I am always fascinated by gender history and women’s experiences in the past. Churchill’s book puts women front and center and considers how medical practitioners understood women’s bodies and health and what women experienced as patients. The book covers traditionally feminine conditions – gynecological and obstetrical issues – but also looks at disorders that affected both men and women, including smallpox, and mental health – hysteria and hypochondria. I like the way this book thinks through all aspects of women’s experiences, how their disorders were understood, who they sought treatment from, and how those treatments were adapted to the specifics of the female body (menstruation and lactation).

By Wendy D. Churchill,

Why should I read it?

1 author picked Female Patients in Early Modern Britain as one of their favorite books, and they share why you should read it.

What is this book about?

This investigation contributes to the existing scholarship on women and medicine in early modern Britain by examining the diagnosis and treatment of female patients by male professional medical practitioners from 1590 to 1740. In order to obtain a clearer understanding of female illness and medicine during this period, this study examines ailments that were specific and unique to female patients as well as illnesses and conditions that afflicted both female and male patients. Through a qualitative and quantitative analysis of practitioners' records and patients' writings - such as casebooks, diaries and letters - an emphasis is placed on medical practice.…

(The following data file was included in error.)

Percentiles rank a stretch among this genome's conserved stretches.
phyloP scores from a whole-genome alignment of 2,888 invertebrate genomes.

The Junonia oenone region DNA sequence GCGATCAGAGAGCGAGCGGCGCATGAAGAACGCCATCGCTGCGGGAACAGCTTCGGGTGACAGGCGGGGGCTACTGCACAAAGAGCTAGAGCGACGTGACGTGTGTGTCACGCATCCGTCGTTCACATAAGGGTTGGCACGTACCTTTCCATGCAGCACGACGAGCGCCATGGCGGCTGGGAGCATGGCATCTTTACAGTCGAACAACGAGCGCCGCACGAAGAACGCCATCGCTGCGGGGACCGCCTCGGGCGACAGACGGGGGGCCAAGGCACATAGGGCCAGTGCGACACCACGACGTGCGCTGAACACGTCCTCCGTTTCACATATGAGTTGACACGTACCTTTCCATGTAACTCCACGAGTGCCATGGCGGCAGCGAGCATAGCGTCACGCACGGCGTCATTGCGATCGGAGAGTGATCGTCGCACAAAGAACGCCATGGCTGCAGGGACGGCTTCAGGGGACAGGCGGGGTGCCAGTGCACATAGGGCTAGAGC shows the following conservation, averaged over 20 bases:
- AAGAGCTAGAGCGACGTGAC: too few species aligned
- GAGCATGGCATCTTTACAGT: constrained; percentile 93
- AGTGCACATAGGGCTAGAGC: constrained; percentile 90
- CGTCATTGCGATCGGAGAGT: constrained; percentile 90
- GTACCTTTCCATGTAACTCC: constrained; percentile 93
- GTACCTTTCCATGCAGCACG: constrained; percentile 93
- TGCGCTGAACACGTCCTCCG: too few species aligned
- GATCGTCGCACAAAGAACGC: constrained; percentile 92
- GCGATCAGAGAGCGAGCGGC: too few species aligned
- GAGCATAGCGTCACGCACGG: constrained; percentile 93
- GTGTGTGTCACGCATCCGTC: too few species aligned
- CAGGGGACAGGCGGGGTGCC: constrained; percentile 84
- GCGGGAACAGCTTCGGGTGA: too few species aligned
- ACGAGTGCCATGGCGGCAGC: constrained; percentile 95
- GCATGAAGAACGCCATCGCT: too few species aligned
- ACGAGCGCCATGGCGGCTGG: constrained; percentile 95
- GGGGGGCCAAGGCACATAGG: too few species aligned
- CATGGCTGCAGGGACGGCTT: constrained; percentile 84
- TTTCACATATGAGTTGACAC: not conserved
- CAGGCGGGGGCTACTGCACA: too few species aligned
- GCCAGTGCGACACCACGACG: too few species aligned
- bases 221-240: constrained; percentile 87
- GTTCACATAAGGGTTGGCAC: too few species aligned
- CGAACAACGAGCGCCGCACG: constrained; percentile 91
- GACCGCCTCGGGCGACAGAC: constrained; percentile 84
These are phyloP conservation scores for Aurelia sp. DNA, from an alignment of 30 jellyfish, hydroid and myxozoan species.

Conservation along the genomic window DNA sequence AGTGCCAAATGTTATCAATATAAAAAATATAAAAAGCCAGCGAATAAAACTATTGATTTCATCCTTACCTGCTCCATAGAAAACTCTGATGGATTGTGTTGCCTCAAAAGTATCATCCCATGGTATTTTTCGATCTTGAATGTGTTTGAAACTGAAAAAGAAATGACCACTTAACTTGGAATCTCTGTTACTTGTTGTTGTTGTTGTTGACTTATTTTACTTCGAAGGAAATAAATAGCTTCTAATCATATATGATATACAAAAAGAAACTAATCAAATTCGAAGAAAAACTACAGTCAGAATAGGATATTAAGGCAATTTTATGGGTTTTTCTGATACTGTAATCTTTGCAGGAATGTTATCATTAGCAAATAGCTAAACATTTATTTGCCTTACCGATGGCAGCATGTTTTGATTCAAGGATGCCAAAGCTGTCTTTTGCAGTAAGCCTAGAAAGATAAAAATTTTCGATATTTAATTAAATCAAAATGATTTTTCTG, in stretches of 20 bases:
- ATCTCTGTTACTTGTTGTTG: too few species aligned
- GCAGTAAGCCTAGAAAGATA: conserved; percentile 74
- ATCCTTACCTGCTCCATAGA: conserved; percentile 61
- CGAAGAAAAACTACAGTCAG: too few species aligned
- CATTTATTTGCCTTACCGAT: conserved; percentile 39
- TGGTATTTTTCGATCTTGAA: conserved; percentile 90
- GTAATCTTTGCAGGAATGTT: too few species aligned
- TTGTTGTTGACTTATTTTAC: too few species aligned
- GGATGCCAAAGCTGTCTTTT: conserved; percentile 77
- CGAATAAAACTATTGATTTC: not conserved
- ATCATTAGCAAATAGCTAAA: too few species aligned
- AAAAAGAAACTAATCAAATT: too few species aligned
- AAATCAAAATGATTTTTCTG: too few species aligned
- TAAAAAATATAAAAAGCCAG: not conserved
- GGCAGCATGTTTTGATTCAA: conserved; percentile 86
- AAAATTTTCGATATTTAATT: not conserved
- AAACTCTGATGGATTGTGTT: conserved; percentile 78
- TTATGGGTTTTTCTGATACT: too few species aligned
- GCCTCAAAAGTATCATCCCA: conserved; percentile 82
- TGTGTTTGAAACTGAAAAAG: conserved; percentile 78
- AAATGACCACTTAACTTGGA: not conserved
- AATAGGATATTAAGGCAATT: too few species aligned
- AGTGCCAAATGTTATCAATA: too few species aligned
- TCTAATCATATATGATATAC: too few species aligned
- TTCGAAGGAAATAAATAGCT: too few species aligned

Book cover of John Hall, Master of Physicke: A Casebook from Shakespeare's Stratford

Why did I love this book?

This is a great example for anyone who is intrigued to read a physician’s case notes. The edition presents the patient observations of John Hall, son-in-law to William Shakespeare from the 1630s. There is a detailed introduction outing Hall’s life, medical practice, and social setting with further information about his library and his manuscript. Patient’s cases are presented throughout the book with helpful footnotes explaining who people were and illustrations bringing locations and faces to life. There is a helpful glossary of medical terms at the end. This is not necessarily a sit-down and read it cover-to-cover book but it provides a fascinating glimpse into one man’s medical practice and the lives of his patients.

By Greg Wells,

Why should I read it?

1 author picked John Hall, Master of Physicke as one of their favorite books, and they share why you should read it.

What is this book about?

This is the first complete edition and English translation of John Hall's Little Book of Cures, a fascinating medical casebook composed in Latin around 1634-5. John Hall (1575-1635) was Shakespeare's son-in-law (Hall married Susanna Shakespeare in 1607), and based his medical practice in Stratford-upon-Avon. Readers have never before had access to a complete English translation of John Hall's casebook, which contains fascinating details about his treatment of patients in and around Stratford.

Until Wells's edition, our knowledge of Hall and his practice has had to rely only on a partial, seventeenth-century edition (produced by James Cooke in 1657 and 1679,…